https://twitter.com/ShephardNews/status ... 1906128896
General Dynamics Land Systems (GDLS) has unveiled its new Griffin III technology demonstrator, which the company is hoping will help the US Army inform future requirements for the service’s Next Generation Combat Vehicle.
Making its debut at the AUSA 2018 exhibition in Washington DC, the vehicle is based on an ASCOD chassis and incorporates a newly-developed autoloading turret with a 50mm cannon developed by the US Army’s Armament Research, Development and Engineering Center.
The vehicle builds on work already carried out by GDLS on the US Army’s Mobile Protected Firepower programme, where the company is offering the Griffin II. The second iteration of the Griffin platform features a modified Abrams turret with a 105mm gun.
The Griffin III on display at AUSA would be able to accommodate up to six soldiers and, depending on developments in areas such as artificial intelligence, could be operated by a crew of just two.
According to Mike Peck, the director of BD at GDLS, the turret design including the width and height has been heavily influenced by the large developmental 50mm gun.
The turret is the same width as the vehicle itself, owing to the large dimensions of the ammunition, while the height of the vehicle is increased to enable the barrel to elevate up to +85 degrees. The barrel can also drop to -20 degrees in elevation.
Peck told Shephard firing trials of the gun and turret would likely take place next summer, although not on a vehicle chassis. Design of the turret has taken around a year and a half, and if necessary can incorporate an already-qualified 30mm gun if required.
https://www.shephardmedia.com/news/land ... uipped-gr/The vehicle’s gross vehicle weight is ‘a little less than 40t’, although this is without additional armour, added according to Peck.
The platform on display at AUSA also featured an Iron Fist Active Protection System, along with a unique hexagonal camouflage called Tacticam from Armorworks that is designed to reduce a vehicle’s signature. Other features of the turret includes cannisters for loitering munitions, as well as advanced optics in the form of Wescam’s MX-GCS.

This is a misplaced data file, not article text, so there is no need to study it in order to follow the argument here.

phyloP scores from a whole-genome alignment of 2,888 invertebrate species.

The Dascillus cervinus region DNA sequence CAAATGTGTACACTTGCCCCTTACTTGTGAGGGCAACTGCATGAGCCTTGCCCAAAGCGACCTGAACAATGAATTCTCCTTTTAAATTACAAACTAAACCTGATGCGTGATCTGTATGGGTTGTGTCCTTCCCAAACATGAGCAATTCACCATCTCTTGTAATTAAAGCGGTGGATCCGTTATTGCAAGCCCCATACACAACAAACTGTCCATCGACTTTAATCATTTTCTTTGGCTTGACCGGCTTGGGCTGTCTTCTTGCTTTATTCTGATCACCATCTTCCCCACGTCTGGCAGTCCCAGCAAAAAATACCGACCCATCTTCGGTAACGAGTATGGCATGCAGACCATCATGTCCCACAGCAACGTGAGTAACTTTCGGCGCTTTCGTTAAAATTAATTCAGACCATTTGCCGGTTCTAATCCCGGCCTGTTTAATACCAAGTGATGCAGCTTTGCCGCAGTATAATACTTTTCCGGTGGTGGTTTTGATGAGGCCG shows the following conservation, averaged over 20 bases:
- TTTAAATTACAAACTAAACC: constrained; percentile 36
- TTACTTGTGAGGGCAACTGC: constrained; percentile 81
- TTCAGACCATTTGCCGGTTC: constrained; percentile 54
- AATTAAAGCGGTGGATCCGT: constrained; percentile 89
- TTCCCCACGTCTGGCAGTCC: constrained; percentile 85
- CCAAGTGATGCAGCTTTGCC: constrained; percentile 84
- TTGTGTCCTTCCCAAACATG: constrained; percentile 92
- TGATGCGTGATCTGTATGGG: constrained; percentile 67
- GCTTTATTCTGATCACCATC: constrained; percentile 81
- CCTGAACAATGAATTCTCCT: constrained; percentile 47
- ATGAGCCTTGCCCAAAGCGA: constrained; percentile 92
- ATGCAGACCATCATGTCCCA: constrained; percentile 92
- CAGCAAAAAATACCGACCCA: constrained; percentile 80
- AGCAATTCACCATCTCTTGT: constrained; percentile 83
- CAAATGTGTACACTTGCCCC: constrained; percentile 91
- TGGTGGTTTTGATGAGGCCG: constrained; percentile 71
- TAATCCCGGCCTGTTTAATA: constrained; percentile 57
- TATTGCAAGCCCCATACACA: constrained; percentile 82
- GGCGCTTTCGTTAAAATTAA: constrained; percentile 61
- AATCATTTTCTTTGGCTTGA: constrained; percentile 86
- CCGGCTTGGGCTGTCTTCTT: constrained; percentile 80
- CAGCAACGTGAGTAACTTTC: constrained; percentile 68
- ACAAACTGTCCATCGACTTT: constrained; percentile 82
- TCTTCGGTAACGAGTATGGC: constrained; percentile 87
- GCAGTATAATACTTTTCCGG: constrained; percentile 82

Vehicle situational awareness and protection are also improved through the integration of an all-round vision system and laser warning sensors.
https://www.facebook.com/generaldynamic ... &__tn__=-R
AUSA 2018: Army pursues expanded vision for NGCV (7. Oktober 2018)
https://www.shephardmedia.com/news/land ... sion-ngcv/The US Army is implementing a significant change to its Next Generation Combat Vehicle (NGCV) programme.
A new expanded structure was unveiled during a breakout session at the recent 2018 Maneuver Warfighter Conference, held at the Maneuver Center of Excellence, Ft. Benning, Georgia.
In a briefing hosted by Brig Gen Ross Coffman, director of the army’s NGCV Cross Functional Team, attendees learned that the NGCV programme is taking a new direction, expanding beyond the manned and unmanned platform elements that had been incorporated previously in the NGCV portfolio to encompass a broader spectrum of both current and notional systems.
Under the new design, NGCV will now encompass five programmes: Bradley Replacement; Robotic Combat Vehicle; Armored Multipurpose Vehicle; Mobile Protected Firepower; and Abrams Replacement.
Das ist momentan die einzige Quelle mit einigen wenigen technischen Daten zum Laserwarnsystem UTC Aerospace Systems AN/VVR-4:
Technology Systems Book
https://web.archive.org/web/20181008210 ... logies.pdf
Das Rundumsichtsystem stammt von Rheinmetall Defence Electronics:
- SAS – 360° Situational Awareness System
https://www.rheinmetall-defence.com/de/ ... /index.php
https://www.kongsberg.com/en/kds/produc ... owprofile/
Die sechs Läufräder wollen mir nach den Versuchen des Amts für Wehrtechnik mit den ASCOD-Prototypen PT2 und PT3, Anfang der 90er, nicht ganz einleuchten:
- Proceedings of the European ISTVS Conference (6th) , OVK Symposium (4th), On 'Off Road Vehicles in Theory and Practice' , Held at Vienna, Austria on 28-30 September 1994 in Vienna, Austria. Volume 1.